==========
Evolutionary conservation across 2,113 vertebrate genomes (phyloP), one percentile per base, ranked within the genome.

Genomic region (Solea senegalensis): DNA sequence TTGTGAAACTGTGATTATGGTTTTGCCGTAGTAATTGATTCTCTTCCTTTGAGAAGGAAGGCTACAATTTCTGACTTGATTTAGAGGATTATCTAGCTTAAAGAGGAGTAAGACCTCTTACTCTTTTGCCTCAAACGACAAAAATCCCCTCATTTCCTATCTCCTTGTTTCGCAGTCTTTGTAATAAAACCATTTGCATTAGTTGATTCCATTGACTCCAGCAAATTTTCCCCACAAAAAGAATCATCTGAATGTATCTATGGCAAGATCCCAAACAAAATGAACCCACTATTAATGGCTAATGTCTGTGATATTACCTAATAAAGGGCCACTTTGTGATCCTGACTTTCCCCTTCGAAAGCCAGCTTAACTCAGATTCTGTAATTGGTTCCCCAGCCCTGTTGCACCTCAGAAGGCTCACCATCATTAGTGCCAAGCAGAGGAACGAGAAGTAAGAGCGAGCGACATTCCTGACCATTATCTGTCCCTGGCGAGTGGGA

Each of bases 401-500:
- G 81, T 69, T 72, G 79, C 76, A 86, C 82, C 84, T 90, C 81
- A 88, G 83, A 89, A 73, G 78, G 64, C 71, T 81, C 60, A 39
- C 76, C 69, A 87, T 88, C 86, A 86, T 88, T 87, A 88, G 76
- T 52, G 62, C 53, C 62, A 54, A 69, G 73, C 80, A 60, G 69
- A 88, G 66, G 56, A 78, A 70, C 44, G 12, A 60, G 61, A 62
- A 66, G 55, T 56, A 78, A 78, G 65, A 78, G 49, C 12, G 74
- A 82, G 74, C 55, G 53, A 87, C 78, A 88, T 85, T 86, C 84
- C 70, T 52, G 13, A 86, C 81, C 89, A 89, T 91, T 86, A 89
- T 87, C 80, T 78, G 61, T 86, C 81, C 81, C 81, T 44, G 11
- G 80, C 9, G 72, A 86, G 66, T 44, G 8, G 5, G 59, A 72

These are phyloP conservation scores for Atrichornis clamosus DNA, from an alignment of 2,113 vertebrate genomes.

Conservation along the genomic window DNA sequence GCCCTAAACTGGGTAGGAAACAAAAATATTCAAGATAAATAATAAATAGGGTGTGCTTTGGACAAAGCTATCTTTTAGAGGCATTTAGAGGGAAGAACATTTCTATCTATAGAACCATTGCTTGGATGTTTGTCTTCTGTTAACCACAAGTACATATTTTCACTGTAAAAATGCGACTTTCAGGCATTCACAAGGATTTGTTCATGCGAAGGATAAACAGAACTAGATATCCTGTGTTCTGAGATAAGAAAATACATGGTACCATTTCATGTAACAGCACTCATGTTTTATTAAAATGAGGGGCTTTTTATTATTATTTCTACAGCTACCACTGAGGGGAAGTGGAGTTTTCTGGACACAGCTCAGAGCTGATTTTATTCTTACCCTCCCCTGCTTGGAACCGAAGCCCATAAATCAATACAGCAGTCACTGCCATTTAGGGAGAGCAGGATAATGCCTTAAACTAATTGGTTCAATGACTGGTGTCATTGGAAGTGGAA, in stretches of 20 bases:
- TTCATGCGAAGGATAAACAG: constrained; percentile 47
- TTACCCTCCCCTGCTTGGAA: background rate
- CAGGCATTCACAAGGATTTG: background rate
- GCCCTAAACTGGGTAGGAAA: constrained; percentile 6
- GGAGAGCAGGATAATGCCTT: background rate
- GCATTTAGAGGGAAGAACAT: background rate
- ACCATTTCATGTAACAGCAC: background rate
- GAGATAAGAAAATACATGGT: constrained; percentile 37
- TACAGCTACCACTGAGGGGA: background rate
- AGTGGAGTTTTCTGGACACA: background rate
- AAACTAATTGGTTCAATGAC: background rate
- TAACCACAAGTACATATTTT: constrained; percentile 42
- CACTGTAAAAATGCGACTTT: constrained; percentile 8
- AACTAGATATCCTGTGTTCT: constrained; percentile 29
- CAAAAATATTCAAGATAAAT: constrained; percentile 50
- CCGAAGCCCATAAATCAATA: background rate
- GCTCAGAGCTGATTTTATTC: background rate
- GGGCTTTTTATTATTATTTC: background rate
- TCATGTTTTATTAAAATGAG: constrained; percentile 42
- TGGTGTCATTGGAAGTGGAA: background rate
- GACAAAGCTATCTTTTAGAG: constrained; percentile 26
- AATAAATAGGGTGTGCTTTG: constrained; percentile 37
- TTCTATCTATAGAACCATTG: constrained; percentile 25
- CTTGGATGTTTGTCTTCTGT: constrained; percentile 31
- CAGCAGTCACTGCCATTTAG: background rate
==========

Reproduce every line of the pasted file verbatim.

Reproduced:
Evolutionary conservation across 2,113 vertebrate genomes (phyloP), one percentile per base, ranked within the genome.

Genomic region (Solea senegalensis): DNA sequence TTGTGAAACTGTGATTATGGTTTTGCCGTAGTAATTGATTCTCTTCCTTTGAGAAGGAAGGCTACAATTTCTGACTTGATTTAGAGGATTATCTAGCTTAAAGAGGAGTAAGACCTCTTACTCTTTTGCCTCAAACGACAAAAATCCCCTCATTTCCTATCTCCTTGTTTCGCAGTCTTTGTAATAAAACCATTTGCATTAGTTGATTCCATTGACTCCAGCAAATTTTCCCCACAAAAAGAATCATCTGAATGTATCTATGGCAAGATCCCAAACAAAATGAACCCACTATTAATGGCTAATGTCTGTGATATTACCTAATAAAGGGCCACTTTGTGATCCTGACTTTCCCCTTCGAAAGCCAGCTTAACTCAGATTCTGTAATTGGTTCCCCAGCCCTGTTGCACCTCAGAAGGCTCACCATCATTAGTGCCAAGCAGAGGAACGAGAAGTAAGAGCGAGCGACATTCCTGACCATTATCTGTCCCTGGCGAGTGGGA

Each of bases 401-500:
- G 81, T 69, T 72, G 79, C 76, A 86, C 82, C 84, T 90, C 81
- A 88, G 83, A 89, A 73, G 78, G 64, C 71, T 81, C 60, A 39
- C 76, C 69, A 87, T 88, C 86, A 86, T 88, T 87, A 88, G 76
- T 52, G 62, C 53, C 62, A 54, A 69, G 73, C 80, A 60, G 69
- A 88, G 66, G 56, A 78, A 70, C 44, G 12, A 60, G 61, A 62
- A 66, G 55, T 56, A 78, A 78, G 65, A 78, G 49, C 12, G 74
- A 82, G 74, C 55, G 53, A 87, C 78, A 88, T 85, T 86, C 84
- C 70, T 52, G 13, A 86, C 81, C 89, A 89, T 91, T 86, A 89
- T 87, C 80, T 78, G 61, T 86, C 81, C 81, C 81, T 44, G 11
- G 80, C 9, G 72, A 86, G 66, T 44, G 8, G 5, G 59, A 72

These are phyloP conservation scores for Atrichornis clamosus DNA, from an alignment of 2,113 vertebrate genomes.

Conservation along the genomic window DNA sequence GCCCTAAACTGGGTAGGAAACAAAAATATTCAAGATAAATAATAAATAGGGTGTGCTTTGGACAAAGCTATCTTTTAGAGGCATTTAGAGGGAAGAACATTTCTATCTATAGAACCATTGCTTGGATGTTTGTCTTCTGTTAACCACAAGTACATATTTTCACTGTAAAAATGCGACTTTCAGGCATTCACAAGGATTTGTTCATGCGAAGGATAAACAGAACTAGATATCCTGTGTTCTGAGATAAGAAAATACATGGTACCATTTCATGTAACAGCACTCATGTTTTATTAAAATGAGGGGCTTTTTATTATTATTTCTACAGCTACCACTGAGGGGAAGTGGAGTTTTCTGGACACAGCTCAGAGCTGATTTTATTCTTACCCTCCCCTGCTTGGAACCGAAGCCCATAAATCAATACAGCAGTCACTGCCATTTAGGGAGAGCAGGATAATGCCTTAAACTAATTGGTTCAATGACTGGTGTCATTGGAAGTGGAA, in stretches of 20 bases:
- TTCATGCGAAGGATAAACAG: constrained; percentile 47
- TTACCCTCCCCTGCTTGGAA: background rate
- CAGGCATTCACAAGGATTTG: background rate
- GCCCTAAACTGGGTAGGAAA: constrained; percentile 6
- GGAGAGCAGGATAATGCCTT: background rate
- GCATTTAGAGGGAAGAACAT: background rate
- ACCATTTCATGTAACAGCAC: background rate
- GAGATAAGAAAATACATGGT: constrained; percentile 37
- TACAGCTACCACTGAGGGGA: background rate
- AGTGGAGTTTTCTGGACACA: background rate
- AAACTAATTGGTTCAATGAC: background rate
- TAACCACAAGTACATATTTT: constrained; percentile 42
- CACTGTAAAAATGCGACTTT: constrained; percentile 8
- AACTAGATATCCTGTGTTCT: constrained; percentile 29
- CAAAAATATTCAAGATAAAT: constrained; percentile 50
- CCGAAGCCCATAAATCAATA: background rate
- GCTCAGAGCTGATTTTATTC: background rate
- GGGCTTTTTATTATTATTTC: background rate
- TCATGTTTTATTAAAATGAG: constrained; percentile 42
- TGGTGTCATTGGAAGTGGAA: background rate
- GACAAAGCTATCTTTTAGAG: constrained; percentile 26
- AATAAATAGGGTGTGCTTTG: constrained; percentile 37
- TTCTATCTATAGAACCATTG: constrained; percentile 25
- CTTGGATGTTTGTCTTCTGT: constrained; percentile 31
- CAGCAGTCACTGCCATTTAG: background rate